Don't Get Around Much Anymore | Performing Arts Review | Chicago Reader

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Don't Get Around Much Anymore


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Don't Get Around Much Anymore, ETA Creative Arts Foundation. Okoro Harold Johnson's Don't Get Around Much Anymore combines storytelling, music, dance, verse ballads, and design images to produce an intimate look at the roots of the Bronzeville tradition (also depicted in ETA's 1994 Stepper's Ball) during the south side's glittering heyday. The show, which Johnson also directs, is framed by a superficial narrative: the Morrison siblings have entered a steppin' contest, but their grandfather, a former jazz musician, thinks they won't win without some historical background. The first act traces the rise of such entertainment legends as Gertrude "Ma" Rainey, Muddy Waters, Louis Armstrong, Joseph "King" Oliver, and Oscar Brown Jr., all of whom played the entertainment palaces in the neighborhood commemorated today with a bronze plaque at 35th and King Drive. The show then re-creates a typical evening at the Club DeLisa.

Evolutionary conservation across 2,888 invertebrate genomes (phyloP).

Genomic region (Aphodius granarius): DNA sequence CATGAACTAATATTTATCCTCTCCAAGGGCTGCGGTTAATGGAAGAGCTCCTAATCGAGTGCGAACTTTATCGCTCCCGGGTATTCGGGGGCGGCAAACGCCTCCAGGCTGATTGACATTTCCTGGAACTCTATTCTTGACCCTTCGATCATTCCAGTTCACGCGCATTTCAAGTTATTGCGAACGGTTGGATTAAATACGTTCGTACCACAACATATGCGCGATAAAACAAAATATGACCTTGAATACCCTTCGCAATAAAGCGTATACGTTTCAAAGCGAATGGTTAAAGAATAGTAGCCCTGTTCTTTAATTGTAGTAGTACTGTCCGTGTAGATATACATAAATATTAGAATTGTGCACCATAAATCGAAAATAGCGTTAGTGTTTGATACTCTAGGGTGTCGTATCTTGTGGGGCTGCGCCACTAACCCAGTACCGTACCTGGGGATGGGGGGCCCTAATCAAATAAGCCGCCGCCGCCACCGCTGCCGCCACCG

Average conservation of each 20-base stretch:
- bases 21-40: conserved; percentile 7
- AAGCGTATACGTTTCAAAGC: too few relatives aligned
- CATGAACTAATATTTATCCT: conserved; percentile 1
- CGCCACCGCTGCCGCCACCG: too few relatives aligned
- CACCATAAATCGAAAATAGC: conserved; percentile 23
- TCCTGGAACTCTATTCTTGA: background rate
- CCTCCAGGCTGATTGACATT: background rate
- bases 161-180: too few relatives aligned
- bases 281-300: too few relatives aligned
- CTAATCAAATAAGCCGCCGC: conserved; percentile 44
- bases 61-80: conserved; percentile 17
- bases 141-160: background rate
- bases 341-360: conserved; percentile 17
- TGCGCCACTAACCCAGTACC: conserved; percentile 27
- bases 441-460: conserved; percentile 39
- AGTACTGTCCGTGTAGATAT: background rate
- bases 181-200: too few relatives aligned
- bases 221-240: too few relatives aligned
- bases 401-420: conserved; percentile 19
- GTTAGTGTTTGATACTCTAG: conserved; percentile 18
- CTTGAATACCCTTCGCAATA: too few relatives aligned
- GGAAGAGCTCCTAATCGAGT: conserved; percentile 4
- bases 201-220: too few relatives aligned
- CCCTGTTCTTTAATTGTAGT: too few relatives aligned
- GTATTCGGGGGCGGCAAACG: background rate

Julian Swain, playing the Morrison patriarch, leads a talented cast, assisted by Al Boswell and Fernando Jones as the grandfather's sidekick and his gainsayer. Durrell Daniels's onstage combo anchors the score, a mix of standards (audiences are invited to harmonize) and original compositions. High-stepping hoofers provide unflagging visual appeal: Vella D. Pearce does a period-perfect black bottom, but Delia Tyson's dance--featuring fiery torches and a boa constrictor (would I lie?)--steals the show. No chance of sleeping through this history lesson. --Mary Shen Barnidge

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